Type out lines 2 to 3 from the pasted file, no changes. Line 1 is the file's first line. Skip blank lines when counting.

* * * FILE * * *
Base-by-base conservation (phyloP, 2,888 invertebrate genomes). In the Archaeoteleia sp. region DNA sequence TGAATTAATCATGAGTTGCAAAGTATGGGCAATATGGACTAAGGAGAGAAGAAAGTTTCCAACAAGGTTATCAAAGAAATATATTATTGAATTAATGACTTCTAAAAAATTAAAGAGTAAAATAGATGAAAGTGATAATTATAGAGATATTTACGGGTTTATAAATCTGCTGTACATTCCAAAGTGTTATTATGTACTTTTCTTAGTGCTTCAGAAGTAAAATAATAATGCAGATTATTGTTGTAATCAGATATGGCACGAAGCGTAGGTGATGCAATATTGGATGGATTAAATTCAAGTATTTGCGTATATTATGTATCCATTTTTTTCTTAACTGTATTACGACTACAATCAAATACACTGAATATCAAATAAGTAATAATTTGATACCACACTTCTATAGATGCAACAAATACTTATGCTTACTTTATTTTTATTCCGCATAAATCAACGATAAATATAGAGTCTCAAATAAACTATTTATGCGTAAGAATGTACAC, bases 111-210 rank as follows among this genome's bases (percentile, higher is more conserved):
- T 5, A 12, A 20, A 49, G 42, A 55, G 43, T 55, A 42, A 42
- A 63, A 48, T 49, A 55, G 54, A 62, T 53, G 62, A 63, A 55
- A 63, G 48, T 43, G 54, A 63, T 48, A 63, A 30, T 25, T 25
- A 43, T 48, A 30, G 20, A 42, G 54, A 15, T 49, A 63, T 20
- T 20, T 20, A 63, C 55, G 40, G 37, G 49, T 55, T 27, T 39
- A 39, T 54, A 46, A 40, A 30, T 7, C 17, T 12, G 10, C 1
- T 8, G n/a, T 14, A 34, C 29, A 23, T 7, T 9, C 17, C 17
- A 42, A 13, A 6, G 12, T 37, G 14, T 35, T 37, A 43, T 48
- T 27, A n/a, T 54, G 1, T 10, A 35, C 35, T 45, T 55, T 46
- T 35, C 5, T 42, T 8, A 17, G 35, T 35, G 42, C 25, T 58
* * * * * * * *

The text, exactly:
- T 5, A 12, A 20, A 49, G 42, A 55, G 43, T 55, A 42, A 42
- A 63, A 48, T 49, A 55, G 54, A 62, T 53, G 62, A 63, A 55